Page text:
Posts Tagged 'Cynicism'

New Year, but same old hypocritical Labour

Today could not go unmarked following the speculation, hype, scaremongering and bitter argument in the run up to the entitlement of Bulgarians and Romanians to live and work without restriction as ‘EU citizens’ in the UK.

The Guardian, as always, chooses to report on Labour’s words of condemnation – that the government has failed to introduce measures to protect the rights of low-skilled British workers whose jobs may be threatened by the new migrants.

The Daily Mail, however, focuses on Labour actions – as their Chairman of the Home Affairs select committee, Keith Vaz, waited at Luton airport to welcome migrants landing on the first flight of the morning from Romania, even buying some a coffee and having a chat to ask why they had come… as if that wasn’t patently obvious.

This is Labour at its hypocritical worst.  In one breath extolling the virtues and necessities of EU membership and deeper integration, in the next complaining that British workers are being disadvantaged by cheaper foreign labour afforded the right to come here under EU law.

Similarly, while they want to be seen as standing by the working class they serve so poorly and railing against migration Labour has actively encouraged, they also cynically work to position themselves as the friend of the migrants in the hope of electoral reward in the future.

As always, we should judge these political pygmies not by their words, but by their deeds.  They speak louder than words ever can.

Advertisements

Politics of the kindergarten

A measure of just how far party politics has sunk, and the extent to which the desperation of politicians to see their tribe ‘in power’ trumps everything, can be seen in Nick Boles’ suggestion that the National Liberal Party be revived by the Conservatives.

Such is the contempt in which voters are held by the political class, politicians like Boles believe that the Conservatives setting up a modern day National Liberal Party – which in its previous incarnation after splitting from the Liberal Party had the likes of Michael Heseltine and John Nott on its roll, before going on to merge completely with the Conservatives in 1968 – would attract liberal-minded voters at the next general election that the Conservative brand cannot.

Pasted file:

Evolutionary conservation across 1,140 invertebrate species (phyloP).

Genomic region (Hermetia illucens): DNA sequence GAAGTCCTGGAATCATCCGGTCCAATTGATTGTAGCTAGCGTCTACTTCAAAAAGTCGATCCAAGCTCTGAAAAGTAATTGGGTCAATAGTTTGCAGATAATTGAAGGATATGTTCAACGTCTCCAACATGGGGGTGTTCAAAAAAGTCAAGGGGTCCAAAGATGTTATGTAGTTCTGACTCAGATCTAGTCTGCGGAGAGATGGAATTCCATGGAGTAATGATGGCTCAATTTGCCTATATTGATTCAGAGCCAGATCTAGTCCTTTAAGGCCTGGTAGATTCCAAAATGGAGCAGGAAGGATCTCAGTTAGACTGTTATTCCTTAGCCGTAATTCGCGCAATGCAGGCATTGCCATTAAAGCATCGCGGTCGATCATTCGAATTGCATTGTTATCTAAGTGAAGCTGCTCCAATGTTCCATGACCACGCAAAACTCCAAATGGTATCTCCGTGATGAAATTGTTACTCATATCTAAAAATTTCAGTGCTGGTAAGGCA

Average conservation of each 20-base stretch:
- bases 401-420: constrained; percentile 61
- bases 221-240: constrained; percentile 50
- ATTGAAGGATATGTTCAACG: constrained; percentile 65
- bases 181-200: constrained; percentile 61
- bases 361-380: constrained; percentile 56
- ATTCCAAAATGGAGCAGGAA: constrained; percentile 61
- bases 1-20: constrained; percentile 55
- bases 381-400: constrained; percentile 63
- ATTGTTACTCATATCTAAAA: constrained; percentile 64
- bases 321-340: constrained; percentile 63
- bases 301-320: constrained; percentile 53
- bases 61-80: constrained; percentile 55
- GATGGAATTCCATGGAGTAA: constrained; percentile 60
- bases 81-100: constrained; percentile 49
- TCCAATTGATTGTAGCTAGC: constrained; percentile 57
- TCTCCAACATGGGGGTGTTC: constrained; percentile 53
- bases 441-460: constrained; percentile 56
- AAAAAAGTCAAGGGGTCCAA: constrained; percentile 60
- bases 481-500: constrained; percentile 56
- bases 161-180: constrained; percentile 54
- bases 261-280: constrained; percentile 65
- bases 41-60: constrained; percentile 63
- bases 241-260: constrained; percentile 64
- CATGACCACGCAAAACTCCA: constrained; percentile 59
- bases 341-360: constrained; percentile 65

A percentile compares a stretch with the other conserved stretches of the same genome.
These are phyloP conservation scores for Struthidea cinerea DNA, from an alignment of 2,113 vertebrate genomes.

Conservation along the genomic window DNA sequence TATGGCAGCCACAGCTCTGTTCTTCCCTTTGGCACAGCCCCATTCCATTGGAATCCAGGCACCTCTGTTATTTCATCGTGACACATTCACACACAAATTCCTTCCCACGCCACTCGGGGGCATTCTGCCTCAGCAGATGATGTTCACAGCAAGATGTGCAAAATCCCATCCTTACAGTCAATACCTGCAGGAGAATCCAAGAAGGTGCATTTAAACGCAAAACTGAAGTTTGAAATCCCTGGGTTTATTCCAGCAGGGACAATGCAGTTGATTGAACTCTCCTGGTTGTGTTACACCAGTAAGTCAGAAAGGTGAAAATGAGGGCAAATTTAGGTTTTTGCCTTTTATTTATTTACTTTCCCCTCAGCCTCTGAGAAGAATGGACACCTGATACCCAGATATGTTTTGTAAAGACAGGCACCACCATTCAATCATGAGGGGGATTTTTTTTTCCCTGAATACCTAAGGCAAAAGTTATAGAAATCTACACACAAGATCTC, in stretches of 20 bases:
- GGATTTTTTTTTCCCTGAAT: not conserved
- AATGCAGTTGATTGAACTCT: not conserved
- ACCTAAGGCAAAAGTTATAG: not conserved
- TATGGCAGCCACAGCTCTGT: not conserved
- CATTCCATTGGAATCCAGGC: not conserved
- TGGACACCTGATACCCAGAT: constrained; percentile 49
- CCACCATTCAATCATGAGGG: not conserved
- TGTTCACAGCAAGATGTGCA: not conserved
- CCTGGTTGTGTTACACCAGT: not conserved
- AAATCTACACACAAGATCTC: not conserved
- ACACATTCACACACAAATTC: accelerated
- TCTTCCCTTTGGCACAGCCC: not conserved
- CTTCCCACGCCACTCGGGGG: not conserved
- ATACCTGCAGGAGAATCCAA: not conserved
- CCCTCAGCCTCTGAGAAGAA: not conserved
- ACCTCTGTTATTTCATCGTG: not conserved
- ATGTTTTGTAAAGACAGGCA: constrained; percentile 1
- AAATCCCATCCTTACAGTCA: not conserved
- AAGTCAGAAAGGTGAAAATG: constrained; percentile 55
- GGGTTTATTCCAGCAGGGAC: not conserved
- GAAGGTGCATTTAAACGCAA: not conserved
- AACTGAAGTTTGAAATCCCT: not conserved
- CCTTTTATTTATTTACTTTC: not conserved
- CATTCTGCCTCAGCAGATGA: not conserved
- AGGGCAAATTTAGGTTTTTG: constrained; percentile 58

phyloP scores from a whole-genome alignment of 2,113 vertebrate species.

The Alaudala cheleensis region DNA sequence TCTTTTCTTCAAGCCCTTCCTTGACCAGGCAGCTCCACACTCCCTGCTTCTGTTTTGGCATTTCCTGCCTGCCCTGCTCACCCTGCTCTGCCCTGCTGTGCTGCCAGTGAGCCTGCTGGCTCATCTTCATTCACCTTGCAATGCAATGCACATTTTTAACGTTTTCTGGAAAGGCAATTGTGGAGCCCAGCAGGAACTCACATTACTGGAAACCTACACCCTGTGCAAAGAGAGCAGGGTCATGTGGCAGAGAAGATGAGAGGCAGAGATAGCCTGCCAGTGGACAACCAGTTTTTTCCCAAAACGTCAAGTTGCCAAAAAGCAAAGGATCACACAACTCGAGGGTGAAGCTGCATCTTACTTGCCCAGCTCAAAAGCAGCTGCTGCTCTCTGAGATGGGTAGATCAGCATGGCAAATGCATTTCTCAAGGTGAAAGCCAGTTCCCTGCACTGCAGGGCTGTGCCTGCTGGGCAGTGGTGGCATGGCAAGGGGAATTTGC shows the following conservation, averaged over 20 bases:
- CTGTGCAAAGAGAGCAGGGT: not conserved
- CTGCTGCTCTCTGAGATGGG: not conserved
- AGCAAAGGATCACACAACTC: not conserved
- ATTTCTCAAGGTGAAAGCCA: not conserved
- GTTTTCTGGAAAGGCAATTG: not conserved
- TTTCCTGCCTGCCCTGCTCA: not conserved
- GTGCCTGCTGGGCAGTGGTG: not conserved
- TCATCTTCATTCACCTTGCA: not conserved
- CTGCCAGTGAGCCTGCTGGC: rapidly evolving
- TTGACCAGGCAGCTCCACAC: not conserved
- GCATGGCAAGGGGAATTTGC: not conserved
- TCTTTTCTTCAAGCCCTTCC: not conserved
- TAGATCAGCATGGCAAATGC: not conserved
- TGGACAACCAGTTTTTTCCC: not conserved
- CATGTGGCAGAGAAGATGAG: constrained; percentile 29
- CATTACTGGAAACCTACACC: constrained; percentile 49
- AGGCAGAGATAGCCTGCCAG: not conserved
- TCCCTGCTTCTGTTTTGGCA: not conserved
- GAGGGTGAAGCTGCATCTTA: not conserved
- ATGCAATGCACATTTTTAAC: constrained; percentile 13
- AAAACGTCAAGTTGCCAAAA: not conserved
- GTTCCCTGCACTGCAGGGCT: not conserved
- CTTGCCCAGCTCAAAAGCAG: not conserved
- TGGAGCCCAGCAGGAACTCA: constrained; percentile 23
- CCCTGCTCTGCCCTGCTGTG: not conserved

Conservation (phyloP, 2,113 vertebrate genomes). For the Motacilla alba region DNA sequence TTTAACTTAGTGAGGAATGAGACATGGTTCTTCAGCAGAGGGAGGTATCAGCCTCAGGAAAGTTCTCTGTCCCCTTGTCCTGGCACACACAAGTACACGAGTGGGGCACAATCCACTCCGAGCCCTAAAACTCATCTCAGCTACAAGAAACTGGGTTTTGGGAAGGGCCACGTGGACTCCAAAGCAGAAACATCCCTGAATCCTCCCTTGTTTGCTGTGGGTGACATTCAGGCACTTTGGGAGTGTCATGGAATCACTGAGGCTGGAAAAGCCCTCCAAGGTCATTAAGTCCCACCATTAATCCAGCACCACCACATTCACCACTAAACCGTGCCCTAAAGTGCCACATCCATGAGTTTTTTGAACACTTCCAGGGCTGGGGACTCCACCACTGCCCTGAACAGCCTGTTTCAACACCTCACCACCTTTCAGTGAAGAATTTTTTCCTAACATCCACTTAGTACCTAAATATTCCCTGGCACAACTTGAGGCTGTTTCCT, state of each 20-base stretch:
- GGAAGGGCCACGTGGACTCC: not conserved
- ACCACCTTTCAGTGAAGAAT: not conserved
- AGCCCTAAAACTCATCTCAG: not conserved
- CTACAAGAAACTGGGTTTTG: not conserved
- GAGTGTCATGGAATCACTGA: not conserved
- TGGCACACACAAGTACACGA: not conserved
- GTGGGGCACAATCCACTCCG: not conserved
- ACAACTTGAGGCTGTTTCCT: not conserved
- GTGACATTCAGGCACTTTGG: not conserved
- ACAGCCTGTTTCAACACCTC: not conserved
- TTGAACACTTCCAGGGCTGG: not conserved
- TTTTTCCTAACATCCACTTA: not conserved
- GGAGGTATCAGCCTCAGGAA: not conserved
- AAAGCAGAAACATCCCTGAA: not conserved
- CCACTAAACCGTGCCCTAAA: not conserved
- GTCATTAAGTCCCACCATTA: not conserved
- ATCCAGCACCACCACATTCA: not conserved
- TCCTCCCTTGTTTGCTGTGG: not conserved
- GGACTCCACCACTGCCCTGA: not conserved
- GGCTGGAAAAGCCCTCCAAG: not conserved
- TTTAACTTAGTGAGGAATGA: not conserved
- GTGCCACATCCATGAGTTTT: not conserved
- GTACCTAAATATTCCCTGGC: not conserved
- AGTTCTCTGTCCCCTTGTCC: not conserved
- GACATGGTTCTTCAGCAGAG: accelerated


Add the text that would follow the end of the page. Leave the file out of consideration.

The point here is that Boles is admitting the Conservatives are unpopular and need to win Liberal Democrat votes.  Knowing most of those Lib Dem supporters who could be tempted to jump ship from the SS Clegg would jump left rather than right, he is pinning his hopes on people falling for a false flag party that, he reasons, would appeal to the centre left yet obey the Conservatives’ bidding without question.  It failed in the 60s and it would fail again now.  But the fact the idea is even being kicked around shows the depths these people will plumb.

Of course, nowhere in all these shenanigans is there any consideration of what the people may want, or recognition that most of the promises the parties will make ahead of the 2015 General Election could never be honoured in any case because the power sits in Brussels, not Westminster.  While a relatively small story with little traction, this is by far one of the most cynical trains of thought and naked attempts to con voters into supporting something they don’t want that has so far emerged from the festering swamp that is home to the political bubble.

Voting for any of these lying crooks would be an obscenity.  They are nothing more than children playing games.  We are looking on at the politics of the kindergarten.  It’s well past time for a change to the system.

Farage channels his inner Pol Pot